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Fotofest : Session 1 – Day 3


Over its 30-year history, FotoFest’s Portfolio Review has been a launching pad for the careers of hundreds of photographic artists. Many artists have been discovered by this program and many reviewers have found new talent to exhibit, publish, collect, and represent. In 2016, FotoFest brings 165 international, professional reviewers to meet one-on-one with registered artists. They include museum curators, editors, publishers, gallerists, collectors, and photo agency representatives to review the work of 450 registered artists.

I was honored to be one of the reviewers for the 1st of 4 sessions for FotoFest’s Meeting Place Portfolio Review. This is a daily record of the 15 or so photographers work I viewed. Whether they were looking for practical results for a completed body of work, or feedback on work in progress, the Meeting Place Reviews offered the opportunity to present their portfolio to a wide range of photography professionals who could assist in their future career development.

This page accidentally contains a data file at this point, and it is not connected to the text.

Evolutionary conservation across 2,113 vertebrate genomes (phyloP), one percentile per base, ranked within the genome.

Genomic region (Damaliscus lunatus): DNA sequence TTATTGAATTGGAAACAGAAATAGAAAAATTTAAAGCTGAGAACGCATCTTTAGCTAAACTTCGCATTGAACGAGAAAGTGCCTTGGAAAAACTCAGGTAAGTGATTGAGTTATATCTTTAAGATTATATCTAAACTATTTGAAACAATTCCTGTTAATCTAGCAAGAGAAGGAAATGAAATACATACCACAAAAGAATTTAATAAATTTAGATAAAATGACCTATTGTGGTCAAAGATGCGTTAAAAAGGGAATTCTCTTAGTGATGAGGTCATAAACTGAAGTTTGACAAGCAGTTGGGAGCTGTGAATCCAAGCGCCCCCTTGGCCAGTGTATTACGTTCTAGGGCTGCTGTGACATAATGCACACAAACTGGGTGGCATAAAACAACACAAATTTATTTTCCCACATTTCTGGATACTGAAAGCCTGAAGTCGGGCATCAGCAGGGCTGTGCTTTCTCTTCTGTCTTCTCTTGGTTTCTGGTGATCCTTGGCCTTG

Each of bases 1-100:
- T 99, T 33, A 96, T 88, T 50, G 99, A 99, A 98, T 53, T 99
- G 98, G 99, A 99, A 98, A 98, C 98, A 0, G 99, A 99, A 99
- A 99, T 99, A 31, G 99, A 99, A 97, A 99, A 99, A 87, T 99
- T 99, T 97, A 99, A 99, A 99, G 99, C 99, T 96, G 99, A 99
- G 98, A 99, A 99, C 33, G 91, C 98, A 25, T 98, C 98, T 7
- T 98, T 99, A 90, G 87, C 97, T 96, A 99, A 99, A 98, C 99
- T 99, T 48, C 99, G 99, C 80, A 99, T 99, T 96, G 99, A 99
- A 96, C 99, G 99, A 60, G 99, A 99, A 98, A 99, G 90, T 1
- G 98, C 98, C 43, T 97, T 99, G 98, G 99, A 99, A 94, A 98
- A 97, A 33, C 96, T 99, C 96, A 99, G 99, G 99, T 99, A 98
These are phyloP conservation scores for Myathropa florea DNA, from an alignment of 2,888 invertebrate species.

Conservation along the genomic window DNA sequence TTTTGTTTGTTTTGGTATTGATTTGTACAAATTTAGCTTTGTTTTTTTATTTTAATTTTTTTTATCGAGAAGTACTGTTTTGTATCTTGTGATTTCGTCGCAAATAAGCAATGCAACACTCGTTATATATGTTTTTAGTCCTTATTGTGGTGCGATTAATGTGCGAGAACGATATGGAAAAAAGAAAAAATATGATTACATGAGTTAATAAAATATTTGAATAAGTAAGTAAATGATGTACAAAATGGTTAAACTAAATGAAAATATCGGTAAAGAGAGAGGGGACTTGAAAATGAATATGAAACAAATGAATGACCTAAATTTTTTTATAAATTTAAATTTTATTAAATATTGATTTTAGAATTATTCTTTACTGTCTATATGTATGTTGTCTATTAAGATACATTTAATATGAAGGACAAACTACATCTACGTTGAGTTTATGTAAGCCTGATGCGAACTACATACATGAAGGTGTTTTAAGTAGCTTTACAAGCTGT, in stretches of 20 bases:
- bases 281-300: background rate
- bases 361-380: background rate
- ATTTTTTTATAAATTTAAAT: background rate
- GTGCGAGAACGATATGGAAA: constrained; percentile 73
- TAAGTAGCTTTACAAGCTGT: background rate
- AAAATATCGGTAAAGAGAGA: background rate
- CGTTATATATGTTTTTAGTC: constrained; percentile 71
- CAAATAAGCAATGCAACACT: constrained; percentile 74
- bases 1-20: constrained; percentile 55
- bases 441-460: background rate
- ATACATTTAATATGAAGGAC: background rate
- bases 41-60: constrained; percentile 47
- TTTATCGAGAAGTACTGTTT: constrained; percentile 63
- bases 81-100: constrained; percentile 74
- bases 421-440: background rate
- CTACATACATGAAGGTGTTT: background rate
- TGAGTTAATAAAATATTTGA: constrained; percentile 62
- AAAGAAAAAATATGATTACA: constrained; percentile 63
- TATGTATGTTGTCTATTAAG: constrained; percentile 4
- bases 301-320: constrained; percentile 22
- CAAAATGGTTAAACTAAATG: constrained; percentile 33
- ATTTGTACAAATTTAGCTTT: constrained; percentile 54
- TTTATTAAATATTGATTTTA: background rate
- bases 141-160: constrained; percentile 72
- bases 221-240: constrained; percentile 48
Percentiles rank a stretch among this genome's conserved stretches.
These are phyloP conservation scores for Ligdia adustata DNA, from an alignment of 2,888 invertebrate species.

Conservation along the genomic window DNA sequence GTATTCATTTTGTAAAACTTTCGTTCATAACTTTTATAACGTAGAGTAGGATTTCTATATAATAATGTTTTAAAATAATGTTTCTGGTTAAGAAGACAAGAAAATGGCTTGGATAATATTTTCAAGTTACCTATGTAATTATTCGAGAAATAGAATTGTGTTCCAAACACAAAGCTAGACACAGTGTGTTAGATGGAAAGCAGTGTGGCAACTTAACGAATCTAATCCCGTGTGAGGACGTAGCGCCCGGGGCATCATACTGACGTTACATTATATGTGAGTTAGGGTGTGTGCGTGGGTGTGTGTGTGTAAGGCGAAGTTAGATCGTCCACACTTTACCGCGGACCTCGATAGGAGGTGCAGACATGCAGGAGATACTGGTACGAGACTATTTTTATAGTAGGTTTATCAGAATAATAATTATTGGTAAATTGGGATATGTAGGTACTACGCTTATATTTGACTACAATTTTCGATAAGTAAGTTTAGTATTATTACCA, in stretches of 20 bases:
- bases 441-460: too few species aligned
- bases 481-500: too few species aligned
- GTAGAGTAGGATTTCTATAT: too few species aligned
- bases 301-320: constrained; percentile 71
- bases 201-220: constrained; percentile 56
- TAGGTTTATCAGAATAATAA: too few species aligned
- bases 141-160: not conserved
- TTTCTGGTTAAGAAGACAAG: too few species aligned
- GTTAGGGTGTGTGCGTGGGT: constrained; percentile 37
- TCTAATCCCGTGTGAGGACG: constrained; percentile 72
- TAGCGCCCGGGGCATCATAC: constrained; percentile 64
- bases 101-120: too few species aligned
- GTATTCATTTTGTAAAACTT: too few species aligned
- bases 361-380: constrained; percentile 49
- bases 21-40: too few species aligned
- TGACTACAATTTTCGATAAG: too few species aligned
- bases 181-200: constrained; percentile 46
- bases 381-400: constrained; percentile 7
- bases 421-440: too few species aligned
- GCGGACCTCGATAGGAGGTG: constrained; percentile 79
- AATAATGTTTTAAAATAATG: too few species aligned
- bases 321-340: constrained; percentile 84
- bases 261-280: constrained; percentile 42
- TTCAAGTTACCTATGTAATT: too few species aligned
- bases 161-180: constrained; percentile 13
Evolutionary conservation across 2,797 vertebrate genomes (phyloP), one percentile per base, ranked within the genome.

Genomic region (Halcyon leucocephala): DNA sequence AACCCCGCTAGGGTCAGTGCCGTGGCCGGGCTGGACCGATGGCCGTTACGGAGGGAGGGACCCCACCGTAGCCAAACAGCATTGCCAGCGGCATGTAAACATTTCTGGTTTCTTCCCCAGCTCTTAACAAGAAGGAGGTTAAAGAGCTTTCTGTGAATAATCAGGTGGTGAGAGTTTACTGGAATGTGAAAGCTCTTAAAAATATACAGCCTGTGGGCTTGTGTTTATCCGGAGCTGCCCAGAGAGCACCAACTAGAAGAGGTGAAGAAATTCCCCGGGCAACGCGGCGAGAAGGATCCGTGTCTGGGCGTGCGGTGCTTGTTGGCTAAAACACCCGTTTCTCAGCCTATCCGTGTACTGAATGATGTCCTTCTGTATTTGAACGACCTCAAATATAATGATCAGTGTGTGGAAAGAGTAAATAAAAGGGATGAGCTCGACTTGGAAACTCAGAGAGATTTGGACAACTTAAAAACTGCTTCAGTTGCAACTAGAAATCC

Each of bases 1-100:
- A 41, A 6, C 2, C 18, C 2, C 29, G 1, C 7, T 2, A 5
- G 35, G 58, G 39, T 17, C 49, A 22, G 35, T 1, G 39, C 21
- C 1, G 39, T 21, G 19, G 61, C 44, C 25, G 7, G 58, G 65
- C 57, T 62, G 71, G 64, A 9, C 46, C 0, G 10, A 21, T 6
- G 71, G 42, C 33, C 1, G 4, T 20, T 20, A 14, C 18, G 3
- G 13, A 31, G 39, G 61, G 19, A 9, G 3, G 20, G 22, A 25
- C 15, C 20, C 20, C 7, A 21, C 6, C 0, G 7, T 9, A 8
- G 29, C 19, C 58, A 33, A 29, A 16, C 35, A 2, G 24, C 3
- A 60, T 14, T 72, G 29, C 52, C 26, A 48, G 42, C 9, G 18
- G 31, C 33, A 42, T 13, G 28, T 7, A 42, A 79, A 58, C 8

Rania Matars’ “Unspoken Conversations – Mothers & Daughters” is a work in progress after her great success with her 2016 book, “L’Enfant-Femme” and the 2012, “A Girl and her Room.” Akira Seo originally from Tokyo, received his Masters in Photographic Science from California’s Brooks Institute of Photography. His earlier work is a series on Surfing. Shelley Calton caused a stir with her second book, Concealed, She’s Got A Gun, released last spring 2015. Many awards and featured articles followed. Kris Sanford‘s Through the Lens of Desire “creates implied narratives using snapshots from the 1920s- 1950s. By purposefully selecting images that picture men together and women together I am creating an imaginary queer past.” Vanessa Powell is an “emotional illustrator of the self and of the soulful. Her work cultivates gesture and connection to ones surroundings through moments of realization and self discovery.” James Stoicheff art explores light, shadow, and texture in nature, typically using natural light. His process often includes digitally deconstructing and reconstituting his photographs. Finished pieces can be representational, abstract, or both. Keron Psillas’ series of images created from her unsettling experience of visiting Bergen-Belsen. Her book awarded ‘Best of Show’ at the Griffin Museum of Photography in 2005. “Putting the camera to my eye provided a thin protective layer between what I was seeing and what I was feeling. It allowed me to photograph.” David Haltom is a native of Mississippi and a resident of Texas, previously living in both Scotland and the United Arab Emirates. Talya Arbisse, based in Houston, is a documentary photographer. Her specialties are working with and photographing children with special disabilities with an emphasis on blindness, sports photography. Additionally, her photographs of her aging grandparents she is sole caretaker for, are a must-see. Kirk Crippens & Gretchen LeMaistre series “Live Burls” reminds us about the vulnerability of the thousand year old Redwoods in our National Parks. Molly Block’s focus is on photographing vintage signs. She appreciates each sign’s uniqueness and the craftsmanship involved in making them. “Each sign truly is a work of Art.” Mao Li, “Preserving the Memoirs,“ this group of photographic work has an interesting historical background. “折and 迁” are two ordinary looking Chinese characters, but in the recent decade they have become the most sensitive characters to Chinese. Farah Al Qasimi travels between Dubai, UAE and New Haven, CT, currently pursuing an MFA in Photography at Yale. Vadim Gushchin, born in Novosibirsk, lives and works in Moscow. He graduated at the Moscow Energy Institute in 1986. His very sophisticated photographs were meticulously created.


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